GammaPod system can accurately deliver radiation therapy to breast tumors.
The FDA recently cleared a new noninvasive radiotherapy system for treating patients with breast cancer, according to a press release.
Radiation therapy is a crucial component of cancer treatment, with approximately 60% of all patients receiving some form of the therapy, the FDA reported. During treatment, cancer cell DNA sustains damage from absorbing radiation; however, healthy cells can also sustain damage.
The newly-approved GammaPod system is indicated for use in the noninvasive stereotactic delivery of radiation to the affected area of the breast, in addition to breast conserving treatment, according to the release. The GammaPod system was reviewed through the premarket notification 510(k) pathway.
The FDA cautions that the GammaPod has not been proven effective as a whole breast radiation therapy and should not replace this treatment.
GammaPod harnesses thousands of focused beams of radiation from 36 rotating radioactive Cobalt-60 sources and also features a 2-layer, vacuum-assisted cup that immobilizes the breast, which assists in achieving a more targeted delivery of radiation, according to the release. Breast immobilization reduces radiation exposure to the surrounding tissues in the breast, heart, and lungs.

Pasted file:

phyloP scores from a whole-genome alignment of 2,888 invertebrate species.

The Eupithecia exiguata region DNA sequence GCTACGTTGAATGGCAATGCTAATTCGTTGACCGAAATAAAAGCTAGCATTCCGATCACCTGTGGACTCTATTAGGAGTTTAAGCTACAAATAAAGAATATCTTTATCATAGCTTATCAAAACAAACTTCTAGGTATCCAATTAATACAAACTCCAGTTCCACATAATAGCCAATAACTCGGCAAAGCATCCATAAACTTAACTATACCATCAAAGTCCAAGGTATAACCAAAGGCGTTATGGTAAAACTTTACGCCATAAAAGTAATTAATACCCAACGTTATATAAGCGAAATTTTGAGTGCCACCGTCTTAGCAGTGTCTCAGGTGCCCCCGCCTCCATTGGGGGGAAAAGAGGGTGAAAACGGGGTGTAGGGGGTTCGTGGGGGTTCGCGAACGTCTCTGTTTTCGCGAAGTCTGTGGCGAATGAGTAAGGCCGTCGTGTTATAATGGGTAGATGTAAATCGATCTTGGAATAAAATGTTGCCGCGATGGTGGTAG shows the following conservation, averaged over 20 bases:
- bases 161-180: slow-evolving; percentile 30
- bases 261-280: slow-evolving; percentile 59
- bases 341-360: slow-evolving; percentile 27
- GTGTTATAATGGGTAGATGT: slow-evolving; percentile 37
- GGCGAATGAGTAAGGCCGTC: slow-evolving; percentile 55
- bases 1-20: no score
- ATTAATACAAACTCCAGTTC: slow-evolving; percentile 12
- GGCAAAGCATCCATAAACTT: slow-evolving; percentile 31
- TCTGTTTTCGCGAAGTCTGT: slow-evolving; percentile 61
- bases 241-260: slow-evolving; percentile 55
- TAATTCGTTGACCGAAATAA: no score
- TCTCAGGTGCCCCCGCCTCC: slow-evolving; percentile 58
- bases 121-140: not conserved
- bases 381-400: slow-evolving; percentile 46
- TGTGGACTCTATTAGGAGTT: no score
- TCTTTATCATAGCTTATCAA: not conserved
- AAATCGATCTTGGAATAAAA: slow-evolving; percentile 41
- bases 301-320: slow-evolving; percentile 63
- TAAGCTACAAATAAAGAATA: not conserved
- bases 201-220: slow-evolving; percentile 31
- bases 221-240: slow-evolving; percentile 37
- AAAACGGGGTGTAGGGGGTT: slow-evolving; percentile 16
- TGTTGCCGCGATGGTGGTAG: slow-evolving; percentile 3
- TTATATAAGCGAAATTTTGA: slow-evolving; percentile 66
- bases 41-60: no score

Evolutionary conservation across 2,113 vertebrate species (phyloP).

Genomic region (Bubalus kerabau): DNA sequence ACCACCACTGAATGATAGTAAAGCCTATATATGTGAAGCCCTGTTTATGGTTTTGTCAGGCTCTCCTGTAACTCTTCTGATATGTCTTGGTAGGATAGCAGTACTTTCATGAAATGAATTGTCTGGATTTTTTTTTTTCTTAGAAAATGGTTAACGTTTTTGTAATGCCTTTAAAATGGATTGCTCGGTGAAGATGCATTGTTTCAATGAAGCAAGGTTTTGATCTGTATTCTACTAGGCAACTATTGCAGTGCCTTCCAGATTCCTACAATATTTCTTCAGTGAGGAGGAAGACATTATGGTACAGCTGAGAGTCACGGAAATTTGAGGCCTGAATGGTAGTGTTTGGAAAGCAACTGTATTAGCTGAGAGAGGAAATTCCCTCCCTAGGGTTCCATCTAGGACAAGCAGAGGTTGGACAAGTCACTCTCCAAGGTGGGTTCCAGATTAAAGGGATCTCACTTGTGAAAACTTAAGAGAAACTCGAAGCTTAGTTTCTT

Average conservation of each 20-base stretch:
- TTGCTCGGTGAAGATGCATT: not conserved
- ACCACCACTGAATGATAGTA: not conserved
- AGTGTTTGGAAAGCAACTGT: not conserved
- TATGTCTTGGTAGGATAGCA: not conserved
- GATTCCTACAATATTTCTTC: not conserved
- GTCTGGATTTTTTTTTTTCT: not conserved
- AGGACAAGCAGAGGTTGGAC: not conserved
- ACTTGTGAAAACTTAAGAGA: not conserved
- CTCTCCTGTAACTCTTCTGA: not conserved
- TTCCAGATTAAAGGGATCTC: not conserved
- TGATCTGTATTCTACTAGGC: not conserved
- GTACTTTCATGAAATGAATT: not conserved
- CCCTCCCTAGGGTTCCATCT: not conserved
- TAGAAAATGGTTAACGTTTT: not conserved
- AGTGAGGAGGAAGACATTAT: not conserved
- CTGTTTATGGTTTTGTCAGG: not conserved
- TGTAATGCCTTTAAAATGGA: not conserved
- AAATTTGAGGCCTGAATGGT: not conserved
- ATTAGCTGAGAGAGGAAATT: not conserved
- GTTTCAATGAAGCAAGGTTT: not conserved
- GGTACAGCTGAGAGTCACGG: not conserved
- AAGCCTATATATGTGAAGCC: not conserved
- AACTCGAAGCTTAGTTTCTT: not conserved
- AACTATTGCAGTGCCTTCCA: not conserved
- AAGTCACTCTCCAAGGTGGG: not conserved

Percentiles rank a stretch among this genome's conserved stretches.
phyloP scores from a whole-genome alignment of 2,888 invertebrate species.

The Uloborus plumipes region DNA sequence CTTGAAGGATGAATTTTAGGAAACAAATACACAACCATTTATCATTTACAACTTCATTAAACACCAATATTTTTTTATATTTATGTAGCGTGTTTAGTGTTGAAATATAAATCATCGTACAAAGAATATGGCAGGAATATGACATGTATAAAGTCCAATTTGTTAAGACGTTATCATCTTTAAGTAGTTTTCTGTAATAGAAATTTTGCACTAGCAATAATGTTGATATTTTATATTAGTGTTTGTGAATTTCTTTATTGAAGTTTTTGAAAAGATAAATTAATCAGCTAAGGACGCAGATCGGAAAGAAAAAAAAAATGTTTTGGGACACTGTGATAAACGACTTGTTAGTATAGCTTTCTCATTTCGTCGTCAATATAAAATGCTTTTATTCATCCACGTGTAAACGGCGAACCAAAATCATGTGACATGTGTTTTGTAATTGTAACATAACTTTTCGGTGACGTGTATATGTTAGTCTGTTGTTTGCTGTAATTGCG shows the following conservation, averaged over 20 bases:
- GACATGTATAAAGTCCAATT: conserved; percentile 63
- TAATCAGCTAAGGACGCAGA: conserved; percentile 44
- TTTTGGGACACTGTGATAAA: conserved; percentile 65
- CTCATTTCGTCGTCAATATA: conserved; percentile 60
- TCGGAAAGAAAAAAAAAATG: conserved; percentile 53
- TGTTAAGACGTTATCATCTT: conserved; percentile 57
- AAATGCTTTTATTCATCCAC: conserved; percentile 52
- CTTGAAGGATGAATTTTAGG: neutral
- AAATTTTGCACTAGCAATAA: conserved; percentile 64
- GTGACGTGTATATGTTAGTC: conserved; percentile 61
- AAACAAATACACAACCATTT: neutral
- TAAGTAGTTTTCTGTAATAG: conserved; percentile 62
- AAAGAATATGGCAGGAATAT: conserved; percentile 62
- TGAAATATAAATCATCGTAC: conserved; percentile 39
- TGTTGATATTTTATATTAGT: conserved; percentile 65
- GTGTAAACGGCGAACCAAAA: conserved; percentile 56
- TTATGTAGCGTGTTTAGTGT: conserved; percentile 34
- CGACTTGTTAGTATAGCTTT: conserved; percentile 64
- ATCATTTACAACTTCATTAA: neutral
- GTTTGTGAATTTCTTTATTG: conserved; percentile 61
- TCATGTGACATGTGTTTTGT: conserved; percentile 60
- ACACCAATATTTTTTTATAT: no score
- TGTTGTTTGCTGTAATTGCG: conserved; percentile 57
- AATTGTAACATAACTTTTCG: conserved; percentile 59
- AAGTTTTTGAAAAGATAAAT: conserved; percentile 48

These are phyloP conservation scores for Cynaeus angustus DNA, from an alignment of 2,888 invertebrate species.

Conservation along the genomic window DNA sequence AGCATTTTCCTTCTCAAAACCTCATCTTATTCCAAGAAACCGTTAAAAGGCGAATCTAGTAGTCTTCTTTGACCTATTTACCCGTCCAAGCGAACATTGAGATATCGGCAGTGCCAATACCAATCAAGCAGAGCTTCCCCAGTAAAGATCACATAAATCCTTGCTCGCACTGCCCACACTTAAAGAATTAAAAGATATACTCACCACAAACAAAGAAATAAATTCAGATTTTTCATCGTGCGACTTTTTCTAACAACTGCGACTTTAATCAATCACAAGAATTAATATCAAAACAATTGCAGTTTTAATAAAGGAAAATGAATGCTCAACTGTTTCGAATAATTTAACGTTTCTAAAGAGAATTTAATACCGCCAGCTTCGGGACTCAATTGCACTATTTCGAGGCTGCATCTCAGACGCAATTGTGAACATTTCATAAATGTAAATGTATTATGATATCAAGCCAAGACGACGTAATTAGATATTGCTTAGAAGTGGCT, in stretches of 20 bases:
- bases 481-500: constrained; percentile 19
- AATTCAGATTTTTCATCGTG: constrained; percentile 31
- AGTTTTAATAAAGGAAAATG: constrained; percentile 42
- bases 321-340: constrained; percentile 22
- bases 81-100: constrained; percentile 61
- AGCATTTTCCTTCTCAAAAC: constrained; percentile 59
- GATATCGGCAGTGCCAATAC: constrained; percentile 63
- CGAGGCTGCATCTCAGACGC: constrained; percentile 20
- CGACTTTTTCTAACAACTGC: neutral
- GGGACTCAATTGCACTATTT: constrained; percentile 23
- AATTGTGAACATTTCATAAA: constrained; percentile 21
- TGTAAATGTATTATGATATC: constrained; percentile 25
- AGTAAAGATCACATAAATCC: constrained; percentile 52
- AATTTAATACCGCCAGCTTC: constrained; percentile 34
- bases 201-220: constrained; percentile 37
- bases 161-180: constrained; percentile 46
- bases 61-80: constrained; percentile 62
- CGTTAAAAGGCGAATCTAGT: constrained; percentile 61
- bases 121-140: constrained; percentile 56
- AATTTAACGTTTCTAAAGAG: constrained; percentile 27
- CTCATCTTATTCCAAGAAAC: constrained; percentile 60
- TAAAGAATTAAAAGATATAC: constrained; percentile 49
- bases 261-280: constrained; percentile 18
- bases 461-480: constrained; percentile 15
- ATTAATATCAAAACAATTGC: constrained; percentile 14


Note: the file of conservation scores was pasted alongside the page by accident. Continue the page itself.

For the new clearance, the FDA analyzed scientific findings that included results from a clinical trial that studied the efficacy and accuracy of the GammaPod in 17 patients with breast cancer. The evidence suggested that the GammaPod can deliver the prescribed dose of radiation to the tumor with a low rate of radiation-onset adverse events, such as skin redness or erythema, according to the release.
“With today’s clearance, patients will have access to a treatment option that provides greater accuracy in delivering radiation therapy to breast tumors while saving surrounding breast tissue,” said Robert Ochs, PhD, acting deputy director for radiological health in the Office of In Vitro Diagnostics and Radiological Health in the FDA Center for Devices and Radiological Health.